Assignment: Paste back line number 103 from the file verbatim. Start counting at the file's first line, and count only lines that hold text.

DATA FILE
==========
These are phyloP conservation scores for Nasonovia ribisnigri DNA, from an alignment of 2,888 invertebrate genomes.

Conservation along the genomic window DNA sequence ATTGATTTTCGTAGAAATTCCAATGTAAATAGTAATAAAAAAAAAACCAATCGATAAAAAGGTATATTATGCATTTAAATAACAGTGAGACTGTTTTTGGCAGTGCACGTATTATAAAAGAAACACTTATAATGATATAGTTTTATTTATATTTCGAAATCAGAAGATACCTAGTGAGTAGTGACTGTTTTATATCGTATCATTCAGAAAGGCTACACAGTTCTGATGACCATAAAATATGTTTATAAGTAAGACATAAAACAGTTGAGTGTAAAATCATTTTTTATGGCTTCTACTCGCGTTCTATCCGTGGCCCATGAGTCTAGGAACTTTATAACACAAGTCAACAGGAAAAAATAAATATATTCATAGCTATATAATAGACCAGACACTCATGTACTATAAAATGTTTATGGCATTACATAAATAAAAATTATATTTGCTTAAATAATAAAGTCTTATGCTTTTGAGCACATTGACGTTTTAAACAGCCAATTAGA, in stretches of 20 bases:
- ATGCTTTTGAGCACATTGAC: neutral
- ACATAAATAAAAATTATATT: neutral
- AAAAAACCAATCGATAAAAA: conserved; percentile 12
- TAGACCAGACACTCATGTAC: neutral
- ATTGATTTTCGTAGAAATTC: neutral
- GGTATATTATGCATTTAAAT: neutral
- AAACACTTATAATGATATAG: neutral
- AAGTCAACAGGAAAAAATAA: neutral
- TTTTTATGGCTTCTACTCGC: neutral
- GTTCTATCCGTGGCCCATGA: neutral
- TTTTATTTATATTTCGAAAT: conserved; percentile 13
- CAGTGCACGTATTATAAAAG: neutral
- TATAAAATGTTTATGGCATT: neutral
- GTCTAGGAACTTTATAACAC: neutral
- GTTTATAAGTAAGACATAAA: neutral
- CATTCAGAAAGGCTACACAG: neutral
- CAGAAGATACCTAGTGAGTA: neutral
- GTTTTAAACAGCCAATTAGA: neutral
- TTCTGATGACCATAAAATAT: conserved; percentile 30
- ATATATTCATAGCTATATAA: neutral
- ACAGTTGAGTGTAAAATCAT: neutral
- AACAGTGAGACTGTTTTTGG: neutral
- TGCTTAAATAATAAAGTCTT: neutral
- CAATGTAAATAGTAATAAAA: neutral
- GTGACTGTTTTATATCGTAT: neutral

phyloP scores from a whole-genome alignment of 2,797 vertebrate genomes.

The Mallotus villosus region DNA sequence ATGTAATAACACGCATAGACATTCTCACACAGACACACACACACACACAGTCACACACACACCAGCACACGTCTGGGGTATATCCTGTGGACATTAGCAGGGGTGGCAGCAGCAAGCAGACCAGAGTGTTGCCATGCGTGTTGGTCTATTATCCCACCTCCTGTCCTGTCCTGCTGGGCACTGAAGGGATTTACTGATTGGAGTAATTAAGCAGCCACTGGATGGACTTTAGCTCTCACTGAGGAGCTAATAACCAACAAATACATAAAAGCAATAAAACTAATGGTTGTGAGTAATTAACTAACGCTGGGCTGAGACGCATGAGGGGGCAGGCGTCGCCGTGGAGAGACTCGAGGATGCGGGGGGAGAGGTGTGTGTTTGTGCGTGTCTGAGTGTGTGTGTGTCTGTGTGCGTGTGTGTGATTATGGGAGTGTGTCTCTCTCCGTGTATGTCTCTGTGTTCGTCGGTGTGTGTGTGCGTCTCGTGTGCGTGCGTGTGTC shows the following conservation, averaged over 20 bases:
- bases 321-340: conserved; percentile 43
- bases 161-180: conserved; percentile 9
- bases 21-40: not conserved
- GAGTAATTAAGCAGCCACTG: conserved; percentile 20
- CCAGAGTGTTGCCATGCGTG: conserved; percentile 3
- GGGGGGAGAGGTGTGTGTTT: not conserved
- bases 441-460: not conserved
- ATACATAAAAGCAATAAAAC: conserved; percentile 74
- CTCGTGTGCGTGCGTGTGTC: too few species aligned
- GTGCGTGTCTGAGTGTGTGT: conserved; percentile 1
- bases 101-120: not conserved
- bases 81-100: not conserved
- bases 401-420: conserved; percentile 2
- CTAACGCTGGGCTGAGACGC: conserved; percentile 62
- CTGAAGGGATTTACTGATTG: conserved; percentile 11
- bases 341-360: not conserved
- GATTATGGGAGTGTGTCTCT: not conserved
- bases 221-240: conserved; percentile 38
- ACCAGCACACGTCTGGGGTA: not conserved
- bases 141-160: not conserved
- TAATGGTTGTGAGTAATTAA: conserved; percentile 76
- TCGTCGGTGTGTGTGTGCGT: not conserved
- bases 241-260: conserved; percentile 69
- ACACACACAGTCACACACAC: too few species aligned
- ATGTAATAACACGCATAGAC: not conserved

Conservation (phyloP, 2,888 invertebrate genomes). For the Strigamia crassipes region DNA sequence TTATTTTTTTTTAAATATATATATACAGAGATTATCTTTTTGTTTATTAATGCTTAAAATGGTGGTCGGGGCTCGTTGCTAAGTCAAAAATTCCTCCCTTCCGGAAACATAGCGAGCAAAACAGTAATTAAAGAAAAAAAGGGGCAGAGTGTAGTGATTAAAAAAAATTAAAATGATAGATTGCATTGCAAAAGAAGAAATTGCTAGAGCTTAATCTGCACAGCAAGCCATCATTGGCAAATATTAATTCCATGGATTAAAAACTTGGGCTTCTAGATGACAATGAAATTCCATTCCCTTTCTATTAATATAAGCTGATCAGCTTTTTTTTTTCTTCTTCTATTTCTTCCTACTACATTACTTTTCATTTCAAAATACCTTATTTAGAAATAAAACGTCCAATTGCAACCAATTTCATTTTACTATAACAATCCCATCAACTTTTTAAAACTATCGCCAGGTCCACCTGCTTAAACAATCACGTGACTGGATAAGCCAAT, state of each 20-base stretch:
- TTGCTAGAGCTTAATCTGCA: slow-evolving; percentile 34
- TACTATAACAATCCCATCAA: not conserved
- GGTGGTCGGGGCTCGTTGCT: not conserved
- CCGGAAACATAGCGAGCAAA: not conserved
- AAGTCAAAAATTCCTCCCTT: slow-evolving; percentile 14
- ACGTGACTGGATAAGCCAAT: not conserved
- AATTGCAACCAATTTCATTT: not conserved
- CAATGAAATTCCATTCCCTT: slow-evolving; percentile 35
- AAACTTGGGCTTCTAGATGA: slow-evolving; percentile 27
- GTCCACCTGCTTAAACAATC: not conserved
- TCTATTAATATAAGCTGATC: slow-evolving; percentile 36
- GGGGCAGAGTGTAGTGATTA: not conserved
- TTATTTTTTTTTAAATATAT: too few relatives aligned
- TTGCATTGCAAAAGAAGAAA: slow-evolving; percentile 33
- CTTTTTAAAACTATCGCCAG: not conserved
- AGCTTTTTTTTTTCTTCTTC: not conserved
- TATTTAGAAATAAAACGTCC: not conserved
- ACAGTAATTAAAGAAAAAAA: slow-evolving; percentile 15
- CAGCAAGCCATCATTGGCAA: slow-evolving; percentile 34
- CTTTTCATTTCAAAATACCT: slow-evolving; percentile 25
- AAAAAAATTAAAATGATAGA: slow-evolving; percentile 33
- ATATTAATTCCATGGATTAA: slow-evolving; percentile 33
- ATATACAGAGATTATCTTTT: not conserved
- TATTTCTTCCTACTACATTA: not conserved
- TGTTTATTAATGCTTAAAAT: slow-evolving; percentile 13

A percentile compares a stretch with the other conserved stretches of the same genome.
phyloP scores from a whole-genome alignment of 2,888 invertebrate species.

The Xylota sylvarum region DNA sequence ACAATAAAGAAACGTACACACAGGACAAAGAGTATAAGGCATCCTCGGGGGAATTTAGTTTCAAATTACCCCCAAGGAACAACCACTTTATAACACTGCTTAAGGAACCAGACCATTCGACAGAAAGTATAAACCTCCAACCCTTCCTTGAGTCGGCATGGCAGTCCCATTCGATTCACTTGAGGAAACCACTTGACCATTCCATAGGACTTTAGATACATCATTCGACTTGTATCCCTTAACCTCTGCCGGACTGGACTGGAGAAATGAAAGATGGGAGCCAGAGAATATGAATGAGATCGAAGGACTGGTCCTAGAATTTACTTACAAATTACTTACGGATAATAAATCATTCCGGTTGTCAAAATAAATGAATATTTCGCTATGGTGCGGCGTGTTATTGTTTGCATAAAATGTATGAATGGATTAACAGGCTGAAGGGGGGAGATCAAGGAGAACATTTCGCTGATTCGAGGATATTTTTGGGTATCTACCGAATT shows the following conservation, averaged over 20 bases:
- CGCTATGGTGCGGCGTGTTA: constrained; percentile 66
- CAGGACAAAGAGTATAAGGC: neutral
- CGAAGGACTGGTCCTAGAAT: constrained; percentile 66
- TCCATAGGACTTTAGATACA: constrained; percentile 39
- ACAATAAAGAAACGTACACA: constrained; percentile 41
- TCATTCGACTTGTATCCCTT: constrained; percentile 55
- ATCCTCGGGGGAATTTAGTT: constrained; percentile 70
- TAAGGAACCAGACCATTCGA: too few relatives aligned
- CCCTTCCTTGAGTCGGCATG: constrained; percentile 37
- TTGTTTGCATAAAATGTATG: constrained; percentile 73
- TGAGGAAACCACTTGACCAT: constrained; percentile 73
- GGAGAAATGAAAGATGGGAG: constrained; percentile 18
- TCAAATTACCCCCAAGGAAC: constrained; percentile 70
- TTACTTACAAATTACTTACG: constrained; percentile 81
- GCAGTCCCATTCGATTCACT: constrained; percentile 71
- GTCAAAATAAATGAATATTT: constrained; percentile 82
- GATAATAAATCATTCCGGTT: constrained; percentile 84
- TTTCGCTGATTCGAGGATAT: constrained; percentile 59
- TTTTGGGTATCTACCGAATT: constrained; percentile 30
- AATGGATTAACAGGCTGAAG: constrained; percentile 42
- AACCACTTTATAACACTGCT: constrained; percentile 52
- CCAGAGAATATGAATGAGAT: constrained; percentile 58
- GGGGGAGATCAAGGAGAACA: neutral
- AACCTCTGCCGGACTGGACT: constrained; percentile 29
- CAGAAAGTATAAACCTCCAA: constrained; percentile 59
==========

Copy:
- AATGGATTAACAGGCTGAAG: constrained; percentile 42